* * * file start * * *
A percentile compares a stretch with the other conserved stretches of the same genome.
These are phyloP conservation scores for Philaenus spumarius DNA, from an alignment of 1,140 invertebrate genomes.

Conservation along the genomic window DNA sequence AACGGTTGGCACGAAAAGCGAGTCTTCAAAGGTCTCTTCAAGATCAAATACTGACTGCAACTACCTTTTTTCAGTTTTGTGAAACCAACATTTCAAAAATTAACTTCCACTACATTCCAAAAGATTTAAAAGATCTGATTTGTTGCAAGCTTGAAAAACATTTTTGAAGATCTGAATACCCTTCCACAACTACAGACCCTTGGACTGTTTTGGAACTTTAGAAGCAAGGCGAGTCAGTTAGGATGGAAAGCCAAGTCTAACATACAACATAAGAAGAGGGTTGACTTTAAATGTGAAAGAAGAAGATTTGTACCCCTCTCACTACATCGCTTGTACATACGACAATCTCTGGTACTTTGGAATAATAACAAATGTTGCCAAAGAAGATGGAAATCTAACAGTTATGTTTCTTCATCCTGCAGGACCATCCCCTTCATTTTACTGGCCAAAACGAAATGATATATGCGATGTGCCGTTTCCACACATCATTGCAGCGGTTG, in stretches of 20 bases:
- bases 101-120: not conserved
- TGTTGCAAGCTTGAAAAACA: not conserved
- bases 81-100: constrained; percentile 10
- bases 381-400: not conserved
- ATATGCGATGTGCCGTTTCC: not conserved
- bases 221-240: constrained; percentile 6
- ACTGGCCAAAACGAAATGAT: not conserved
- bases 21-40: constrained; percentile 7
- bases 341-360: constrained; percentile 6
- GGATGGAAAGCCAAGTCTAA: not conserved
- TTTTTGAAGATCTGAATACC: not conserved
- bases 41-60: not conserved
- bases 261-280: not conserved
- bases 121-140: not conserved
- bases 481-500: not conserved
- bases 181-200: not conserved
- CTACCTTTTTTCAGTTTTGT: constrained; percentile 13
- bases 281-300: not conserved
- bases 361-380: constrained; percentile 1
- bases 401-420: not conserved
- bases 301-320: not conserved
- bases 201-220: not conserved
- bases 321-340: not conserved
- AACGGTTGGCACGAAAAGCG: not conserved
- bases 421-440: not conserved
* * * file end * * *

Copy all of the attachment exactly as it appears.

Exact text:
A percentile compares a stretch with the other conserved stretches of the same genome.
These are phyloP conservation scores for Philaenus spumarius DNA, from an alignment of 1,140 invertebrate genomes.

Conservation along the genomic window DNA sequence AACGGTTGGCACGAAAAGCGAGTCTTCAAAGGTCTCTTCAAGATCAAATACTGACTGCAACTACCTTTTTTCAGTTTTGTGAAACCAACATTTCAAAAATTAACTTCCACTACATTCCAAAAGATTTAAAAGATCTGATTTGTTGCAAGCTTGAAAAACATTTTTGAAGATCTGAATACCCTTCCACAACTACAGACCCTTGGACTGTTTTGGAACTTTAGAAGCAAGGCGAGTCAGTTAGGATGGAAAGCCAAGTCTAACATACAACATAAGAAGAGGGTTGACTTTAAATGTGAAAGAAGAAGATTTGTACCCCTCTCACTACATCGCTTGTACATACGACAATCTCTGGTACTTTGGAATAATAACAAATGTTGCCAAAGAAGATGGAAATCTAACAGTTATGTTTCTTCATCCTGCAGGACCATCCCCTTCATTTTACTGGCCAAAACGAAATGATATATGCGATGTGCCGTTTCCACACATCATTGCAGCGGTTG, in stretches of 20 bases:
- bases 101-120: not conserved
- TGTTGCAAGCTTGAAAAACA: not conserved
- bases 81-100: constrained; percentile 10
- bases 381-400: not conserved
- ATATGCGATGTGCCGTTTCC: not conserved
- bases 221-240: constrained; percentile 6
- ACTGGCCAAAACGAAATGAT: not conserved
- bases 21-40: constrained; percentile 7
- bases 341-360: constrained; percentile 6
- GGATGGAAAGCCAAGTCTAA: not conserved
- TTTTTGAAGATCTGAATACC: not conserved
- bases 41-60: not conserved
- bases 261-280: not conserved
- bases 121-140: not conserved
- bases 481-500: not conserved
- bases 181-200: not conserved
- CTACCTTTTTTCAGTTTTGT: constrained; percentile 13
- bases 281-300: not conserved
- bases 361-380: constrained; percentile 1
- bases 401-420: not conserved
- bases 301-320: not conserved
- bases 201-220: not conserved
- bases 321-340: not conserved
- AACGGTTGGCACGAAAAGCG: not conserved
- bases 421-440: not conserved